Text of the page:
The villagers consulted each other and decided that they should buy the monkeys from the poor man. They did their homework. They observed that the businessman first bought one monkey, then two, then three and then six. They estimated that he could easily buy twelve monkeys if not in his next visit, then in his visit the following week. They decided to offer the poor man Rs4,000 for each of his monkeys. But the poor man declined the offer. He told them that he had heard of a businessman who had paid as much as Rs4,000 for a monkey.
He felt that he could get at least twice as much by selling his monkeys in the city. The negotiations continued for much of the day and eventually the poor man agreed to sell his monkeys for Rs5,000 each.
That evening, the villagers sat to discuss their good fortune. They felt lucky that they were able to buy so many monkeys at such a good price. They felt certain that they would be able to sell their monkeys for at least Rs5,500 each and make a handsome profit in just one week.
That same evening, the businessman and his friend (the poor guy who had sold twelve monkeys to the villagers earlier in the day) celebrated their success in trading monkeys. They bought twelve monkeys at an average price of Rs3,333 each and sold them for Rs5,000.
The villagers waited for the businessman to return the next week and the weeks after that but he never showed up.
The moral of the story is that there are unethical businessmen looking to cheat people out of their money. These people exist in almost every walk of life. They could be stock operators who convince people to buy shares at a high price or property developers who encourage people to buy properties because it is a risk free way of making money. But there is also another lesson: know your monkey’s worth and do not be greedy.
The villagers lost money not because the businessman was able to cheat them but because they broke some basic rules of investing.
Knowing what your investment is worth is the first rule of investing. The villagers knew that they had paid Rs2,000 for a monkey just a few days earlier, which was the same price at which the first villager had agreed to sell his monkey.
This seemed like a fair price for a monkey. Buying monkeys at a higher price was just exposing the villagers to a risk of loss, irrespective of whether the businessman returned to buy the monkeys or not.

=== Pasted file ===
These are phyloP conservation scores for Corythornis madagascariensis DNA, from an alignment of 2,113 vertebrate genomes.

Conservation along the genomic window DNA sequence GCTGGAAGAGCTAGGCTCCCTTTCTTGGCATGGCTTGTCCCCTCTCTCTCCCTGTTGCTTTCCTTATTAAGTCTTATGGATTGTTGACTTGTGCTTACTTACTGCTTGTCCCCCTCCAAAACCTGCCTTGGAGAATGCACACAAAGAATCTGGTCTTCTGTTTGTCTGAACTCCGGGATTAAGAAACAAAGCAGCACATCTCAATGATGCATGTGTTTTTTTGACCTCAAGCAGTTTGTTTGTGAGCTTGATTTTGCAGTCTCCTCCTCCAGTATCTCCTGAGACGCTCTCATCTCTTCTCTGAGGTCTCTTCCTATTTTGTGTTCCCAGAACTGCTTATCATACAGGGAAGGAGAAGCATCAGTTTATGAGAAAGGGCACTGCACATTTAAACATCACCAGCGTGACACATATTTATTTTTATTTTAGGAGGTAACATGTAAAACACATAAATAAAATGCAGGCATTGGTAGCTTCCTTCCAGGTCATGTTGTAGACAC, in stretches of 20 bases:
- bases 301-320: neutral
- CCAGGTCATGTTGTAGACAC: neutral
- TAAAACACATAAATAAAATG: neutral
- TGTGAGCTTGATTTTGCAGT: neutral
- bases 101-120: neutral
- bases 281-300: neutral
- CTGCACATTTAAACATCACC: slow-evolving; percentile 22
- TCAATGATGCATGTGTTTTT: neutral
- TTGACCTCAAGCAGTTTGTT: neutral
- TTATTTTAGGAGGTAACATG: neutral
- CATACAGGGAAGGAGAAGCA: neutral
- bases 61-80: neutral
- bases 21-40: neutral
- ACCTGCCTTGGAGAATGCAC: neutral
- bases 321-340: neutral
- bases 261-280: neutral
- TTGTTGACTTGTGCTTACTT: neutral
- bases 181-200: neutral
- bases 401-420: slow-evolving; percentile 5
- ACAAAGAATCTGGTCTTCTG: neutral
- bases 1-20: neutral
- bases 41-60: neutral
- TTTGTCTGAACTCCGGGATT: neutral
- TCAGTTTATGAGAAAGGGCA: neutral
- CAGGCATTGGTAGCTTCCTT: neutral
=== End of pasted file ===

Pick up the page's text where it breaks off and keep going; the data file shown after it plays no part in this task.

In real life, knowing the value of your investment is a challenging question. But it pays to ask some basic questions. How much income would the investment generate? How is this income likely to change over time? How much are similar investments worth? How have prices of these investments changed in the recent past? Answers to these questions could help in understanding the value on an investment.
The villagers bought twelve monkeys for Rs4,500 on the speculation that the businessman would buy them for Rs5,000. It is important that investment decisions are based on facts. A lot of decisions appear to be made on speculation. For example, I will buy gold, I think it will go up to $2,000/ounce; I have heard this share will double in price; I have heard a new developmental project will be announced in this area, we should buy property here. Decisions based purely on speculation rarely go right. Developing an understanding of why an investment would increase in value could significantly reduce the risk of loss.
One of the best ways to reduce the risk of loss from investing is to form an estimate of how much you could lose if things went wrong. For the villagers, their worst case scenario was that they would be unable to sell the monkeys. In which case, they would probably have had to keep them as pets.
If the worst case scenario is acceptable, then the investment risk is worth taking. But working out the worst case is often tricky. Theoretically speaking, a number of investments potentially present a risk of total loss.
For example, if you book an off-plan apartment, you expose yourself to the risk that the developer might go into bankruptcy. In such an event, the worst case scenario could be a substantial loss of initial investment. On a practical basis, it is not too difficult to get an estimate of what the worst case scenario is.
Developing on the earlier example, if the property developer has a long history of successfully completing similar projects and is not over-committed, it would suggest that the development is likely to be completed.
In short, whenever investment decisions go wrong, it is worth reflecting on your own actions before blaming other parties for the loss. Obtaining answers to some basic questions about the nature of investments could be the difference between a profitable investment and a loss making one. It is better to know your monkey’s worth than blaming the immoral businessman.